He also uses the analogy of a house of blocks built by a child. If the mother accidentally knocks down the house and rebuilds it in the same configuration the blocks originally were in, the resulting house would not be the house of blocks built by the child, but by the mother (Van Inwagen 243).
As John Hick has argued, whether or not the replica can be identified with the original person is a matter for decision. The “replica objection” assumes that someone’s being me is a fact that is independent of the existence of any other people. In other words, since the replica would not be me if I existed and had not died, there is no room for calling the replica me after the dissolution of my original body. This assumption, however, is invalid. Van Inwagen seems to be playing linguistic games when he argues that reconstituting the person from the same matter would be a replica. The manuscript God creates has the same causal history as St. Augustine’s manuscript since they are materially continuous with each other, thus they are the same manuscript. That a replica is materially continuous with the original person indicates identity, but bodily continuity is not necessary for personal identity. If I have my car repaired and every single part is gradually replaced, is the resulting car the same car? Indeed it is. If every single part was disassembled and at some later date the car was reassembled completely from different parts, but with the same exact material and quality and in the same exact configuration as the original, the resulting car would be the same car. It is the same car because it is the closest-continuer of the original. If the original exists and an exact replica is created, then the original would be the closest-continuer and the replica would not be the same car. That the original is destroyed does matter. If my body dies and a replica is created, there is room for calling it me; if my body lives and a replica is created, there is no room for calling it me. Thus the replica objection fails to rule out the possibility of resurrection.
Conceding that bodily resurrection is logically possible, however, is not saying much. On scientific grounds the belief that a person whose remains have turned to ash or been absorbed into other organisms will actually be regenerated as a fully-functional replica is incredible. To use one of Kai Nielsen’s examples, such an event is as unlikely as a man growing an aluminum exoskeleton while his bones turn into iron rods (Nielsen 240). While we can imagine what it would be like for these kinds of events to happen by forming a general picture of them, we have no idea how such events could actually occur when it comes down to their details (Nielsen 240-41). Providing a detailed explanation of how a resurrection replica could come into existence is about as promising as explaining how astronauts could build a space station in the center of the Sun. Such events are logical possibilities only because they are not self-contradictory in the way that the notion of a round square is. But they are not real scientific possibilities.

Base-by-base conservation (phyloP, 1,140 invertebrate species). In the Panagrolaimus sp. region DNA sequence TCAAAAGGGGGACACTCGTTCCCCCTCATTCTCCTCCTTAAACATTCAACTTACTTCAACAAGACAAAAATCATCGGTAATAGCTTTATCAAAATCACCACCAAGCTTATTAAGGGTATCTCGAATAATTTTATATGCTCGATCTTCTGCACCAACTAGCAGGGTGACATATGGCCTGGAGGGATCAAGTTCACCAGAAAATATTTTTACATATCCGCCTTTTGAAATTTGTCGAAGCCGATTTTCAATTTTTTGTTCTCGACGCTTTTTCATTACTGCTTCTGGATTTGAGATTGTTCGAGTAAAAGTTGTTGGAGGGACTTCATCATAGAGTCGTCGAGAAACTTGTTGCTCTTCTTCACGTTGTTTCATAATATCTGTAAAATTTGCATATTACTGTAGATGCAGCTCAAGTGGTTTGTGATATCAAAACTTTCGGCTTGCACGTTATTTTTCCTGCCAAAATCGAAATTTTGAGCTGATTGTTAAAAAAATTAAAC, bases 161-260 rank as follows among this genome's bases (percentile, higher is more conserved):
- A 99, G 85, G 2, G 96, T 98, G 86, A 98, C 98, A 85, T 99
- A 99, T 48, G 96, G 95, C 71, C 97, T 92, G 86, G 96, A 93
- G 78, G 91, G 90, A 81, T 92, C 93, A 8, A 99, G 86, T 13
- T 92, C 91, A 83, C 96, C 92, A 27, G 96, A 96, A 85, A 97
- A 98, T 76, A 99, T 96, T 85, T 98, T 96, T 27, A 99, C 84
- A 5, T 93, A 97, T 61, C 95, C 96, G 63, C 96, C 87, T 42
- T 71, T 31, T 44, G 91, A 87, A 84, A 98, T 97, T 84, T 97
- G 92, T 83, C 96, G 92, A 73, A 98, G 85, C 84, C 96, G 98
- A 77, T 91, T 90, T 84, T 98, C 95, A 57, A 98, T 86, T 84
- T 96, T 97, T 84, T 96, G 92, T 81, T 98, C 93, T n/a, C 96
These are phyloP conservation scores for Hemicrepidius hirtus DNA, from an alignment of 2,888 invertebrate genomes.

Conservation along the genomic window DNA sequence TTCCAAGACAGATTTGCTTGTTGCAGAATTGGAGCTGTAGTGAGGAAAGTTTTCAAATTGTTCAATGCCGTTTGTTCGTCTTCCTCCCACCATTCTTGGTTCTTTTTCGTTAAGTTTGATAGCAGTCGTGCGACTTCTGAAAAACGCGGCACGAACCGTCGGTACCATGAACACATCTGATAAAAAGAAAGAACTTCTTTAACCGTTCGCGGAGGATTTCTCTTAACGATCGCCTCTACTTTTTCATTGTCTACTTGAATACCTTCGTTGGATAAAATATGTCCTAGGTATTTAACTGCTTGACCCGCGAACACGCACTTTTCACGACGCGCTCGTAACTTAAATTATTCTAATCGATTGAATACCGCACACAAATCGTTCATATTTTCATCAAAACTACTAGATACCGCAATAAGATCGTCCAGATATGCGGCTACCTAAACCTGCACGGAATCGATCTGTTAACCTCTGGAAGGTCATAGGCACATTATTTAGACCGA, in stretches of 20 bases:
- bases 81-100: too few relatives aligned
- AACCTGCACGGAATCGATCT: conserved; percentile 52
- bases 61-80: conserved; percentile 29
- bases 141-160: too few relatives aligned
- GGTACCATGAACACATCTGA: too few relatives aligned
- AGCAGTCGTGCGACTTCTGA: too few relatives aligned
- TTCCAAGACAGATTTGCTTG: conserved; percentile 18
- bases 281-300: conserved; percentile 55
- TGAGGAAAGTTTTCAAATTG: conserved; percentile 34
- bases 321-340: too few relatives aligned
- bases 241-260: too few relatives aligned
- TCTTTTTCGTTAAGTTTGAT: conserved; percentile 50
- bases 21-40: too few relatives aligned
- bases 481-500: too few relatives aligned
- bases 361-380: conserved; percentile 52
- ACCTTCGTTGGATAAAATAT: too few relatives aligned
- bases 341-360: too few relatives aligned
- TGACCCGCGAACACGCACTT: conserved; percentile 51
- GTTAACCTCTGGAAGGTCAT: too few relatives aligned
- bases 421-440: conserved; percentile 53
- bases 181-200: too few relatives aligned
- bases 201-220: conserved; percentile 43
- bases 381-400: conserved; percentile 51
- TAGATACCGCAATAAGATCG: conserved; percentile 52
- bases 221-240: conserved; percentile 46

Those who believe in bodily resurrection would probably concede that this is all very unlikely in the absence of a miracle from God. But they would argue that resurrection is not unlikely if the possibility of divine intervention is allowed. Resurrection would require an act of God, of course, but we have no more grounds for believing that an intelligent Creator would resurrect dead human beings than we have for believing that he would resurrect the dinosaurs. This is the case because we have no reliable way of determining how likely or unlikely any event is once supernatural intervention is allowed. As a consequence of this, resurrection of the dead is just as likely given supernatural intervention as is growing an aluminum exoskeleton while one’s bones turn into iron rods.
Another problem for survival in any form is the age regression problem, which is stated by W. T. Stace:
When an old man dies, what kind of consciousness is supposed to survive? Is it his consciousness as it was just before death, which may perhaps have become imbecile? Or is it the consciousness of his mature middle age? Or is it the infant mind that he had when he was a baby? The point of these questions is not that we do not know the answers … The point is that all possible answers are equally senseless … [W]ill the old man who dies suddenly revert to his middle years after death? And will the infant who dies suddenly become mature? (Edwards, “Introduction” 60).